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Boppin' at the Glue Factory (2009)

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A junkie nurse rules the night shift at a convalescent hospital.

Director:

Jeff Orgill

Writers:

Hector Maldonado (story), B. Scott O'Malley (screenplay) (as Brian S. O'Malley) | 1 more credit »
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Cast

Cast overview, first billed only:
Henry Dittman ... Eric Labudde
Conrad Roberts ... Tharin Sanders
Mews Small ... Mary LeDoux
Rance Howard ... Walker Bill
Ski Carr ... Javier
Charles Santore Charles Santore ... Vladimir of Ukraine
Jossie Thacker Jossie Thacker ... Shirlee
Stephon Fuller ... Joe Tones
Joan Blair ... Jady Hemmingway (as Joan M. Blair)
Jackeline Olivier ... Lida
Terrence Evans Terrence Evans ... Nick Frosco
Barbara Kerr Condon ... Winnie
Beverly Polcyn ... Bonnie Perkins
Christo Dimassis ... Paramedic DePonce
Howard M. Lockie ... Paramedic Leon (as Howard Lockie)
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Storyline

A junkie nurse rules the night shift at a convalescent hospital.

Plot Summary | Add Synopsis

Taglines:

Caring is what we do. See more »

Genres:

Comedy | Drama

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Details

Official Sites:

Official site

Country:

USA

Language:

English

Release Date:

2009 (USA) See more »

Also Known As:

Junkie Nurse See more »

Company Credits

Show more on IMDbPro »

Technical Specs

Runtime:

Color:

Color
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Did You Know?

Soundtracks

Smile For Sammy
Written by David Catalan
Performed by The Blue Note Swing Orchestra
Courtesy of David Catalan
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User Reviews

 
I locked myself out of my bathroom … Boppin' at the Glue Factory
10 May 2009 | by jaredmobarakSee all my reviews

I should have known from the moment I sat down for my second screening at the Buffalo Niagara Film Festival that I was in for a good time. Three of the filmmakers were seated behind me, conducting an impromptu interview about the creative process that drove them to make Boppin' at the Glue Factory. With good-natured quips, funny jabs at each other, and an overall jovial demeanor—at one point it was asked how the title was decided on and Hector Maldonado couldn't remember the notebook with hundreds of ideas, just the alcohol and late night, where upon the interviewer refreshed his memory and said to tell that story once he reloaded the film, even though Hector still didn't recall it—I should have expected the humor injected craziness about to occur at the convalescent home on screen. Revolving around a junkie nurse who had just gotten away with boxes of Dilaudid from the city's County Hospital to be injected into his arm, we experience his slow deception at his new place of work. Taking over the night shift to "care" for the elderly, he bides his time in order to get the medicine room key, all while making a deal with an old jazz saxophonist, allowing him to play and smoke his Mary Jane in exchange for the patient's extra Dilaudid every evening.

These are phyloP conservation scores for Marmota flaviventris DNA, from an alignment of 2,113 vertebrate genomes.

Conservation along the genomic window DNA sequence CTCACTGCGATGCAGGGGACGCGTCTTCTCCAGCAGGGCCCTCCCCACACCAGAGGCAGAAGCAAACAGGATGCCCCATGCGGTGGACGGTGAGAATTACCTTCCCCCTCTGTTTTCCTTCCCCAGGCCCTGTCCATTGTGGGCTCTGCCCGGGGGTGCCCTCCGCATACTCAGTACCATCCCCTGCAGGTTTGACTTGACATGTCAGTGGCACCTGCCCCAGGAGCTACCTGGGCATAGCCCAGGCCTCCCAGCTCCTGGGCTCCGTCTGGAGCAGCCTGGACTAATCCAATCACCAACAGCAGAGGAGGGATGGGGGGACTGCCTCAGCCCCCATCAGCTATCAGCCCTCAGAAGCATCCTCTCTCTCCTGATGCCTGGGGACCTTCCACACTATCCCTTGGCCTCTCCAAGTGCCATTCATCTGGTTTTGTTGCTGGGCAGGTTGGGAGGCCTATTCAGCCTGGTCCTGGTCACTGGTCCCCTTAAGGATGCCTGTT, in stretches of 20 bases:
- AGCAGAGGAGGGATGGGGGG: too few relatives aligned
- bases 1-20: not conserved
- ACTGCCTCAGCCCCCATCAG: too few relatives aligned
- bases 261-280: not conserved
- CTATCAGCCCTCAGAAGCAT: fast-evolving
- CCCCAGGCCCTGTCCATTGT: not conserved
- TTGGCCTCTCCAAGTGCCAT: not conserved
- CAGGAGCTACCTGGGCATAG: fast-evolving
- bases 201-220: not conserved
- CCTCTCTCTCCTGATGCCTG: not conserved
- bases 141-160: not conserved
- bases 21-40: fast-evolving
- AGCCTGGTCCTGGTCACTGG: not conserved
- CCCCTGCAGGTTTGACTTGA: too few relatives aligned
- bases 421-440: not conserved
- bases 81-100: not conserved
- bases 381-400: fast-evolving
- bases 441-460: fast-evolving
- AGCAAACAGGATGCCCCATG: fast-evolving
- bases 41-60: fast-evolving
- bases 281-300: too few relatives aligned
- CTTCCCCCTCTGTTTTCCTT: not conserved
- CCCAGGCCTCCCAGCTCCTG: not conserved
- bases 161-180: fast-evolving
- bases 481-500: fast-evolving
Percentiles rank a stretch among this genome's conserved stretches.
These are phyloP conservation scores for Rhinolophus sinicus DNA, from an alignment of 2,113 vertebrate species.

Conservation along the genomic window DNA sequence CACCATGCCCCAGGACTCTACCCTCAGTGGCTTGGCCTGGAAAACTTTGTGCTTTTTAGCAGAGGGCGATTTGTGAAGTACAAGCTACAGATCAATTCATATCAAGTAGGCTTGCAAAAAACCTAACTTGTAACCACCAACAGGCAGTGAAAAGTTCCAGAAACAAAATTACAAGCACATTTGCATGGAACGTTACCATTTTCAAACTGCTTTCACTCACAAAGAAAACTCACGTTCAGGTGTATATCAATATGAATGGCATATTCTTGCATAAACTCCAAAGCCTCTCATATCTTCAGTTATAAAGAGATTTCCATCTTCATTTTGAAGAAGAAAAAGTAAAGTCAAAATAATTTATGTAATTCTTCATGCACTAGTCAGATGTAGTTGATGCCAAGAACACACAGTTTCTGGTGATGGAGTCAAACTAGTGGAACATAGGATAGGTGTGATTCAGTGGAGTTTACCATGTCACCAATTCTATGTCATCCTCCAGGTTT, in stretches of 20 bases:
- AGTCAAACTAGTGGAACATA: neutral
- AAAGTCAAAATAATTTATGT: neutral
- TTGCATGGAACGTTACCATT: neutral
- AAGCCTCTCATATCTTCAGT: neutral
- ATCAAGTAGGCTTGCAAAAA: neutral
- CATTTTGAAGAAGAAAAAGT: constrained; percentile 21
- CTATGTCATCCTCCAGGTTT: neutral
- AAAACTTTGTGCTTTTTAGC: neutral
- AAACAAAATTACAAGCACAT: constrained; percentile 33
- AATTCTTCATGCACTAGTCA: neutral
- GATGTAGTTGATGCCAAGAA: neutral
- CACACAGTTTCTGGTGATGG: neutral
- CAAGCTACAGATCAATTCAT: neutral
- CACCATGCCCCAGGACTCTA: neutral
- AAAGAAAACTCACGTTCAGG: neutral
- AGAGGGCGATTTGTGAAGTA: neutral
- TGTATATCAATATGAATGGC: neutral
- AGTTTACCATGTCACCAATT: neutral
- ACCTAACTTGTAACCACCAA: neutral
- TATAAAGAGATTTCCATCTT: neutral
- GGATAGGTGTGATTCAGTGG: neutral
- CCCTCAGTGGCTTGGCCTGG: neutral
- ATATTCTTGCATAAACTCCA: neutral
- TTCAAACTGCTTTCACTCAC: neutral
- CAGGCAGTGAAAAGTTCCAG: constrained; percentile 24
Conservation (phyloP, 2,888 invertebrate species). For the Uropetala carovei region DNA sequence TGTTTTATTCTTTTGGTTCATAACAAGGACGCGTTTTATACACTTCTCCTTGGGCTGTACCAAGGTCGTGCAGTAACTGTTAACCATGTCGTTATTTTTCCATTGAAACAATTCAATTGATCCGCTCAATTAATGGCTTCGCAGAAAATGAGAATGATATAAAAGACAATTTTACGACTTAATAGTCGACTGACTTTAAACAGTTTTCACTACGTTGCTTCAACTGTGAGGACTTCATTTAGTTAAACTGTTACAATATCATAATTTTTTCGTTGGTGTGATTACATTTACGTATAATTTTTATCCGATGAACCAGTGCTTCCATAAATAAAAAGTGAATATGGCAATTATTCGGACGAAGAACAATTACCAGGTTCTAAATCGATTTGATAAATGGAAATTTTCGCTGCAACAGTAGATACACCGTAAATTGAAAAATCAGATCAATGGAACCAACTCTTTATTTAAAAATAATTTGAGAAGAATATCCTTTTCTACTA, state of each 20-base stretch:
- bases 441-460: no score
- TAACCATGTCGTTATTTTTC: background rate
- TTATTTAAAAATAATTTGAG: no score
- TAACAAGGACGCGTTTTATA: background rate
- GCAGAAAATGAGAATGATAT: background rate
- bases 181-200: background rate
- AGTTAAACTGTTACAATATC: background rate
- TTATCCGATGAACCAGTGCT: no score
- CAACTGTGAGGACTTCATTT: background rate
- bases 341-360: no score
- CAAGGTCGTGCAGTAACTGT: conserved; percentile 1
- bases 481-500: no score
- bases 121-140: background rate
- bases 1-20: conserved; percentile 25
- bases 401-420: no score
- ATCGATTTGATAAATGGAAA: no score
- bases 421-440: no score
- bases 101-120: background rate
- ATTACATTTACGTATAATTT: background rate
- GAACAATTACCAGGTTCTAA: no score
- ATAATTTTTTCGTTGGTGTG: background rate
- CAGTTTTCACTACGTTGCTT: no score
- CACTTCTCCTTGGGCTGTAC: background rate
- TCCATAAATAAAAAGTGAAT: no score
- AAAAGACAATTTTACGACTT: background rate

Henry Dittman's Eric is pure gold. He is a conman above all else with a smile that no one can resist. Quick on his feet to turn any event to his favor, Eric cons his way into the home with a vague resume and awkward sayings such as wanting "the reward of caring for the elderly because it is just so … rewarding". Everyone eats his story up save for the Russian taskmaster and head nurse Vladimir, (a funny turn from Charles Santore with perfect facial stoicism and Soviet coldness), and old Mary LeDoux, (Mews Small), a perceptive resident that uses her shrill voice whenever possible to get her way and make sure she and her friends are not being taken advantage of. Hospital manager Shirlee, played by Jossie Thacker, is the most gullible, creating an Employee of the Month award for her new "star" employee, despite the residents dying on his watch and the fact that he gets high, watches TV, and sleeps each night, ignoring every patient's buzzer.